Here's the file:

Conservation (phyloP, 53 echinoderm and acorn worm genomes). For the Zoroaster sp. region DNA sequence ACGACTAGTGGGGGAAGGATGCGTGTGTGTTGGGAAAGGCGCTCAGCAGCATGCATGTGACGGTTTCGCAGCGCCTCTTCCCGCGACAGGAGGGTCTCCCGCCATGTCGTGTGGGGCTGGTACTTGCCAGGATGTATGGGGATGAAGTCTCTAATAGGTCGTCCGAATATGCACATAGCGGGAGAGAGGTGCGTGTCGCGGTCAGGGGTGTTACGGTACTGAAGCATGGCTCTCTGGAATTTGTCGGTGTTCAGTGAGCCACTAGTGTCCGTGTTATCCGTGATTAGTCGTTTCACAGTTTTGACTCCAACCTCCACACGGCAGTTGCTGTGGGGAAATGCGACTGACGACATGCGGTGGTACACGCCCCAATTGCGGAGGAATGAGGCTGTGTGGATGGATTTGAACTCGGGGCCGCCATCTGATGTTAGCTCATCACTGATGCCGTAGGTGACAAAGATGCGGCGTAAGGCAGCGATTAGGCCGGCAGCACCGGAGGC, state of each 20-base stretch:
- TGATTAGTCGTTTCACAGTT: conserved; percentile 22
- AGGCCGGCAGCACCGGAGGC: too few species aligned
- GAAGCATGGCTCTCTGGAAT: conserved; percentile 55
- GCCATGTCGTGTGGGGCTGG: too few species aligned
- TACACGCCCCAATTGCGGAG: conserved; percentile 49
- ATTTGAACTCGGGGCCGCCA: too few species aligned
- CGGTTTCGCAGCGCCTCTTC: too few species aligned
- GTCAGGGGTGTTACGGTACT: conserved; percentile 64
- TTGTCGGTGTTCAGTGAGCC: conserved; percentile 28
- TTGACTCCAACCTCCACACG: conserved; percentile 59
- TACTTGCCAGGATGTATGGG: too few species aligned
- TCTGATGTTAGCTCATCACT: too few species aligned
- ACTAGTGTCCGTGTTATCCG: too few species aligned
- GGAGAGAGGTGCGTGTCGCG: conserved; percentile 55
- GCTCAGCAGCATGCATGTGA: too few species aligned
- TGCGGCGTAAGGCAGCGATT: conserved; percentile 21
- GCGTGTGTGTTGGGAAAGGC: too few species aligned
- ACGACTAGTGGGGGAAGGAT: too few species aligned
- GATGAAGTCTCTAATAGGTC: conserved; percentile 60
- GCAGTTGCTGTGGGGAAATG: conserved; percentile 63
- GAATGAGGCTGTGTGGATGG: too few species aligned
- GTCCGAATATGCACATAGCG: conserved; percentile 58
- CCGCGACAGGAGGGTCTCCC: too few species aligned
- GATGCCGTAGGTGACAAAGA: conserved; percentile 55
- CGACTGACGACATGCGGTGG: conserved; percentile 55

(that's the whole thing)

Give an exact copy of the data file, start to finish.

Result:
Conservation (phyloP, 53 echinoderm and acorn worm genomes). For the Zoroaster sp. region DNA sequence ACGACTAGTGGGGGAAGGATGCGTGTGTGTTGGGAAAGGCGCTCAGCAGCATGCATGTGACGGTTTCGCAGCGCCTCTTCCCGCGACAGGAGGGTCTCCCGCCATGTCGTGTGGGGCTGGTACTTGCCAGGATGTATGGGGATGAAGTCTCTAATAGGTCGTCCGAATATGCACATAGCGGGAGAGAGGTGCGTGTCGCGGTCAGGGGTGTTACGGTACTGAAGCATGGCTCTCTGGAATTTGTCGGTGTTCAGTGAGCCACTAGTGTCCGTGTTATCCGTGATTAGTCGTTTCACAGTTTTGACTCCAACCTCCACACGGCAGTTGCTGTGGGGAAATGCGACTGACGACATGCGGTGGTACACGCCCCAATTGCGGAGGAATGAGGCTGTGTGGATGGATTTGAACTCGGGGCCGCCATCTGATGTTAGCTCATCACTGATGCCGTAGGTGACAAAGATGCGGCGTAAGGCAGCGATTAGGCCGGCAGCACCGGAGGC, state of each 20-base stretch:
- TGATTAGTCGTTTCACAGTT: conserved; percentile 22
- AGGCCGGCAGCACCGGAGGC: too few species aligned
- GAAGCATGGCTCTCTGGAAT: conserved; percentile 55
- GCCATGTCGTGTGGGGCTGG: too few species aligned
- TACACGCCCCAATTGCGGAG: conserved; percentile 49
- ATTTGAACTCGGGGCCGCCA: too few species aligned
- CGGTTTCGCAGCGCCTCTTC: too few species aligned
- GTCAGGGGTGTTACGGTACT: conserved; percentile 64
- TTGTCGGTGTTCAGTGAGCC: conserved; percentile 28
- TTGACTCCAACCTCCACACG: conserved; percentile 59
- TACTTGCCAGGATGTATGGG: too few species aligned
- TCTGATGTTAGCTCATCACT: too few species aligned
- ACTAGTGTCCGTGTTATCCG: too few species aligned
- GGAGAGAGGTGCGTGTCGCG: conserved; percentile 55
- GCTCAGCAGCATGCATGTGA: too few species aligned
- TGCGGCGTAAGGCAGCGATT: conserved; percentile 21
- GCGTGTGTGTTGGGAAAGGC: too few species aligned
- ACGACTAGTGGGGGAAGGAT: too few species aligned
- GATGAAGTCTCTAATAGGTC: conserved; percentile 60
- GCAGTTGCTGTGGGGAAATG: conserved; percentile 63
- GAATGAGGCTGTGTGGATGG: too few species aligned
- GTCCGAATATGCACATAGCG: conserved; percentile 58
- CCGCGACAGGAGGGTCTCCC: too few species aligned
- GATGCCGTAGGTGACAAAGA: conserved; percentile 55
- CGACTGACGACATGCGGTGG: conserved; percentile 55